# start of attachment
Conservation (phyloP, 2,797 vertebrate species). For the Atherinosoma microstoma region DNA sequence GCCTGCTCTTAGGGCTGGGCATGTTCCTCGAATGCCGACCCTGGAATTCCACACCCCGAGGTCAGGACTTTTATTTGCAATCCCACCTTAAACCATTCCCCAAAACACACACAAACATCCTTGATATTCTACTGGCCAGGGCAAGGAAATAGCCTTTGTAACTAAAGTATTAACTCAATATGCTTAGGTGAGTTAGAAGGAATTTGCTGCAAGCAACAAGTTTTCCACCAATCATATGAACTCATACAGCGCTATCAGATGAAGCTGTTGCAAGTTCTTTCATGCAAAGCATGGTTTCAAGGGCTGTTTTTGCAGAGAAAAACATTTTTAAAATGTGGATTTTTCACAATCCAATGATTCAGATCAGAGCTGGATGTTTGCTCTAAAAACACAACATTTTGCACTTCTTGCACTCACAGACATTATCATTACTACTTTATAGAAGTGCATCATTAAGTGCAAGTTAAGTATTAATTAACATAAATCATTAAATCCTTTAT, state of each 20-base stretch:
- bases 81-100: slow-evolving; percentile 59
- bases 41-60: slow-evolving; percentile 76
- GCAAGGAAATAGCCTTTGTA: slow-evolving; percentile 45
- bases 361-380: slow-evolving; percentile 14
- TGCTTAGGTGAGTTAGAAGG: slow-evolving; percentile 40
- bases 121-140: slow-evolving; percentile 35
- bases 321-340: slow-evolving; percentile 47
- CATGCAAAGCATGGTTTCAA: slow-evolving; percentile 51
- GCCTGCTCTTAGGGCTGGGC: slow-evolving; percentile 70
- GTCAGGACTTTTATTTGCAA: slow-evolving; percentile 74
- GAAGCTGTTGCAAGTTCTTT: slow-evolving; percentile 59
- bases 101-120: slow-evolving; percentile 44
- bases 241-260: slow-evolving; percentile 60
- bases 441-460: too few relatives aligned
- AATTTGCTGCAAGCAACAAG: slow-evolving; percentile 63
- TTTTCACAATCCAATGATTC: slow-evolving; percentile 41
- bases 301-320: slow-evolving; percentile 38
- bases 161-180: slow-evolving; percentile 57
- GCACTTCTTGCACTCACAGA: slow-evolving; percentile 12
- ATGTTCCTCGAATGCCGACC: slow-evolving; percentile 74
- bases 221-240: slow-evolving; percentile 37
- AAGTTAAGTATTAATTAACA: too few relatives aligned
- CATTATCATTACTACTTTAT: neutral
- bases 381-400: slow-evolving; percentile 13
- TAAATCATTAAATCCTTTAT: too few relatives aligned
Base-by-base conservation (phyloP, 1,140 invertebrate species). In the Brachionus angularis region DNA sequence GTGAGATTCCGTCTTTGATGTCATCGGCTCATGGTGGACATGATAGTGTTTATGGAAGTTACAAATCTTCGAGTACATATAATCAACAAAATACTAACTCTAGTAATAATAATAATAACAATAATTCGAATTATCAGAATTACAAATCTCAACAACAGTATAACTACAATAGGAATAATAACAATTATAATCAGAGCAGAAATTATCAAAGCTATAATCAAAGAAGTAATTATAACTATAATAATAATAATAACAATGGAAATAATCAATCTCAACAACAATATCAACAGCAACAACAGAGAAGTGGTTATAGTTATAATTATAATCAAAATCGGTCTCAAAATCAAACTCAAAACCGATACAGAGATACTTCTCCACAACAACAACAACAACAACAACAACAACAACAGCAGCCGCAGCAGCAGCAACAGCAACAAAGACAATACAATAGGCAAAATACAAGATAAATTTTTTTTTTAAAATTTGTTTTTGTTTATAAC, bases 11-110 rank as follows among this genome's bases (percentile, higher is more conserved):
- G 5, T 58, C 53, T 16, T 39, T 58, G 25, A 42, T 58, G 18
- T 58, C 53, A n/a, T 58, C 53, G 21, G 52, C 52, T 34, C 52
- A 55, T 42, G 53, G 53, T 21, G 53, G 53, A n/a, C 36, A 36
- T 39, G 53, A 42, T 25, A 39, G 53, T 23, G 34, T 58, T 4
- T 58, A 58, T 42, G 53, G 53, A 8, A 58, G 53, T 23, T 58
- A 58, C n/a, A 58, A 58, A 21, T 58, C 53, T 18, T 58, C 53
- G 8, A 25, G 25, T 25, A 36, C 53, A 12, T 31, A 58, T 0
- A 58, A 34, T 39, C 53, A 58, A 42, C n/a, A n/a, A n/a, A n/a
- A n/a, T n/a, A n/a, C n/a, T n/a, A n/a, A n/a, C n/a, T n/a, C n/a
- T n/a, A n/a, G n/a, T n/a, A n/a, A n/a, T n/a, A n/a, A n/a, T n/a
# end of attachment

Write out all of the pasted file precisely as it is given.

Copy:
Conservation (phyloP, 2,797 vertebrate species). For the Atherinosoma microstoma region DNA sequence GCCTGCTCTTAGGGCTGGGCATGTTCCTCGAATGCCGACCCTGGAATTCCACACCCCGAGGTCAGGACTTTTATTTGCAATCCCACCTTAAACCATTCCCCAAAACACACACAAACATCCTTGATATTCTACTGGCCAGGGCAAGGAAATAGCCTTTGTAACTAAAGTATTAACTCAATATGCTTAGGTGAGTTAGAAGGAATTTGCTGCAAGCAACAAGTTTTCCACCAATCATATGAACTCATACAGCGCTATCAGATGAAGCTGTTGCAAGTTCTTTCATGCAAAGCATGGTTTCAAGGGCTGTTTTTGCAGAGAAAAACATTTTTAAAATGTGGATTTTTCACAATCCAATGATTCAGATCAGAGCTGGATGTTTGCTCTAAAAACACAACATTTTGCACTTCTTGCACTCACAGACATTATCATTACTACTTTATAGAAGTGCATCATTAAGTGCAAGTTAAGTATTAATTAACATAAATCATTAAATCCTTTAT, state of each 20-base stretch:
- bases 81-100: slow-evolving; percentile 59
- bases 41-60: slow-evolving; percentile 76
- GCAAGGAAATAGCCTTTGTA: slow-evolving; percentile 45
- bases 361-380: slow-evolving; percentile 14
- TGCTTAGGTGAGTTAGAAGG: slow-evolving; percentile 40
- bases 121-140: slow-evolving; percentile 35
- bases 321-340: slow-evolving; percentile 47
- CATGCAAAGCATGGTTTCAA: slow-evolving; percentile 51
- GCCTGCTCTTAGGGCTGGGC: slow-evolving; percentile 70
- GTCAGGACTTTTATTTGCAA: slow-evolving; percentile 74
- GAAGCTGTTGCAAGTTCTTT: slow-evolving; percentile 59
- bases 101-120: slow-evolving; percentile 44
- bases 241-260: slow-evolving; percentile 60
- bases 441-460: too few relatives aligned
- AATTTGCTGCAAGCAACAAG: slow-evolving; percentile 63
- TTTTCACAATCCAATGATTC: slow-evolving; percentile 41
- bases 301-320: slow-evolving; percentile 38
- bases 161-180: slow-evolving; percentile 57
- GCACTTCTTGCACTCACAGA: slow-evolving; percentile 12
- ATGTTCCTCGAATGCCGACC: slow-evolving; percentile 74
- bases 221-240: slow-evolving; percentile 37
- AAGTTAAGTATTAATTAACA: too few relatives aligned
- CATTATCATTACTACTTTAT: neutral
- bases 381-400: slow-evolving; percentile 13
- TAAATCATTAAATCCTTTAT: too few relatives aligned
Base-by-base conservation (phyloP, 1,140 invertebrate species). In the Brachionus angularis region DNA sequence GTGAGATTCCGTCTTTGATGTCATCGGCTCATGGTGGACATGATAGTGTTTATGGAAGTTACAAATCTTCGAGTACATATAATCAACAAAATACTAACTCTAGTAATAATAATAATAACAATAATTCGAATTATCAGAATTACAAATCTCAACAACAGTATAACTACAATAGGAATAATAACAATTATAATCAGAGCAGAAATTATCAAAGCTATAATCAAAGAAGTAATTATAACTATAATAATAATAATAACAATGGAAATAATCAATCTCAACAACAATATCAACAGCAACAACAGAGAAGTGGTTATAGTTATAATTATAATCAAAATCGGTCTCAAAATCAAACTCAAAACCGATACAGAGATACTTCTCCACAACAACAACAACAACAACAACAACAACAACAGCAGCCGCAGCAGCAGCAACAGCAACAAAGACAATACAATAGGCAAAATACAAGATAAATTTTTTTTTTAAAATTTGTTTTTGTTTATAAC, bases 11-110 rank as follows among this genome's bases (percentile, higher is more conserved):
- G 5, T 58, C 53, T 16, T 39, T 58, G 25, A 42, T 58, G 18
- T 58, C 53, A n/a, T 58, C 53, G 21, G 52, C 52, T 34, C 52
- A 55, T 42, G 53, G 53, T 21, G 53, G 53, A n/a, C 36, A 36
- T 39, G 53, A 42, T 25, A 39, G 53, T 23, G 34, T 58, T 4
- T 58, A 58, T 42, G 53, G 53, A 8, A 58, G 53, T 23, T 58
- A 58, C n/a, A 58, A 58, A 21, T 58, C 53, T 18, T 58, C 53
- G 8, A 25, G 25, T 25, A 36, C 53, A 12, T 31, A 58, T 0
- A 58, A 34, T 39, C 53, A 58, A 42, C n/a, A n/a, A n/a, A n/a
- A n/a, T n/a, A n/a, C n/a, T n/a, A n/a, A n/a, C n/a, T n/a, C n/a
- T n/a, A n/a, G n/a, T n/a, A n/a, A n/a, T n/a, A n/a, A n/a, T n/a